What kind of text is it?
Which the sentences lend themselves to
definitional text?
Which the sentences lend themselves to
descriptive text?
26
WATER’S SMALLEST PARTS….DISCOURSE
‘A drop of water falls through the air. Down it
splashes, breaking apart into tiny droplets. What
would you see if you could break water into even
smaller bits?
No matter how closely you look, you cannot see
water’s tiniest parts. Like every other substance in
the world, water is made of very tiny particles
called molecules. On a pin head, the smallest
droplet contains more than three hundred trillion
water molecules.’
Wick, W. (1997). A Drop of Water: A Book of Science and Wonder.
New York: Scholastic Press, p. 7.
27
Academic Language

Sentence level
What are some of the grammatical structures
that might be difficult for language learners?
28
WATER’S SMALLEST PARTS….SENTENCE LEVEL
‘A drop of water falls through the air. Down it
splashes, breaking apart into tiny droplets. What
would you see if you could break water into even
smaller bits?
No matter how closely you look, you cannot see
water’s tiniest parts. Like every other substance in
the world, water is made of very tiny particles called
molecules. On a pin head, the smallest droplet
contains more than three hundred trillion water
molecules.’
Wick, W. (1997). A Drop of Water: A Book of Science and Wonder.
New York: Scholastic Press, p. 7.
29
ACADEMIC LANGUAGE

Word and expression level
What are some of the academic words or words
with multiple meanings?
30
WATER’S SMALLEST PARTS……WORD LEVEL
‘A drop of water falls through the air. Down it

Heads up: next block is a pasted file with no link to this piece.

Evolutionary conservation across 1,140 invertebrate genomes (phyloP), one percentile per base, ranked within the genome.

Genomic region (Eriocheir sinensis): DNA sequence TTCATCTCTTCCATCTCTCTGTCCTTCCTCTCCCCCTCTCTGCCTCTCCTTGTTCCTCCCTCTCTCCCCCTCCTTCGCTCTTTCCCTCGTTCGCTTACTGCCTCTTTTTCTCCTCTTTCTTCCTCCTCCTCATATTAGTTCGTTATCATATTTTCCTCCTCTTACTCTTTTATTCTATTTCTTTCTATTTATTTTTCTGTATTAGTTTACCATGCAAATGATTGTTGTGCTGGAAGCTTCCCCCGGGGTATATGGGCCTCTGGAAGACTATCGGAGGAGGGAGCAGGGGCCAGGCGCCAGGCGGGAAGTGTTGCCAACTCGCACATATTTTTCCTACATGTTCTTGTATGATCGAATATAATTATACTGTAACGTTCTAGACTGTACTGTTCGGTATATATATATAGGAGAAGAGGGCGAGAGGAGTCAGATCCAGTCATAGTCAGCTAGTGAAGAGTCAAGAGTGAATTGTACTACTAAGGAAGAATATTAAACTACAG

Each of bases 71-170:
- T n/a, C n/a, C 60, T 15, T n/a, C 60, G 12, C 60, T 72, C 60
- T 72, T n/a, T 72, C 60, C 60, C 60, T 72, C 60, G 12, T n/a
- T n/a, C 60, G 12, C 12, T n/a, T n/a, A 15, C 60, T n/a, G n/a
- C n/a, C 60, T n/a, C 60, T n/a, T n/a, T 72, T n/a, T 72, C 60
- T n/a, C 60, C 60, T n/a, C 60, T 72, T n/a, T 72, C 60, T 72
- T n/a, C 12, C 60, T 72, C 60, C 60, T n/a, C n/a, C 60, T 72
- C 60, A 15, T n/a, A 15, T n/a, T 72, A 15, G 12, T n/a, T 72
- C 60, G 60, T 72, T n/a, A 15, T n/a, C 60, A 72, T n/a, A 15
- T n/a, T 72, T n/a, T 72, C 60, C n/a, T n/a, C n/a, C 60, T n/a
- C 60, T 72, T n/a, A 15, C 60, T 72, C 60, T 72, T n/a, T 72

splashes, breaking apart into tiny droplets. What
would you see if you could break water into even
smaller bits?
No matter how closely you look, you cannot see
water’s tiniest parts. Like every other substance in
the world, water is made of very tiny particles called
molecules. On a pin head, the smallest droplet
contains more than three hundred trillion water
molecules.’
Wick, W. (1997). A Drop of Water: A Book of Science and Wonder.
New York: Scholastic Press, p. 7.
31
How can you take academic language
and incorporate it into instruction?
32
DESIGNING CURRICULUM FOR LANGUAGE
LEARNERS
Theme
Activities
Tasks
Projects
Documentation of Student Learning
33
WHAT MIGHT BE SOME CURRICULAR THEMES
AROUND THE TOPIC OF WATER?

The Water Cycle…What Happens to Water?

Precipitation…Water, Water, Everywhere!

Weather….Where’s the Water?

Molecules…..The Tiniest Parts of Water
34
Given the theme …..
What is the main
concept or ‘big
idea’ for this
theme?
Content
Task
35
What is the academic
language associated
with this concept?
Language Task
36
EXAMPLE CONTENT TASKS FOR THE SCIENCE
THEMES
Students graph the
amount of
precipitation over a
month in two
locations.
Students order
events in the water
cycle using a
graphic organizer.
37

What might be a complementary academic
language task?
 Students
describe the amount of
precipitation from week to week using
comparative language.
 Students
narrate (in speaking or writing)
the story of the water cycle using
sequential language.
38

In bilingual immersion classrooms, language
and content are integrated. The content
provides the context in which meaningful
communication occurs.

In bilingual immersion classrooms, academic
language is being developed in two
languages. Students need to be able to make
the crosswalk between languages to succeed
academically.
39
‘High achievement always takes place
in the framework of high expectations.’
……Charles F. Kettering
40
ACADEMIC LANGUAGE….
KEYS TO ACADEMIC SUCCESS FOR
LANGUAGE LEARNING!
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What’s common about common language assessments? …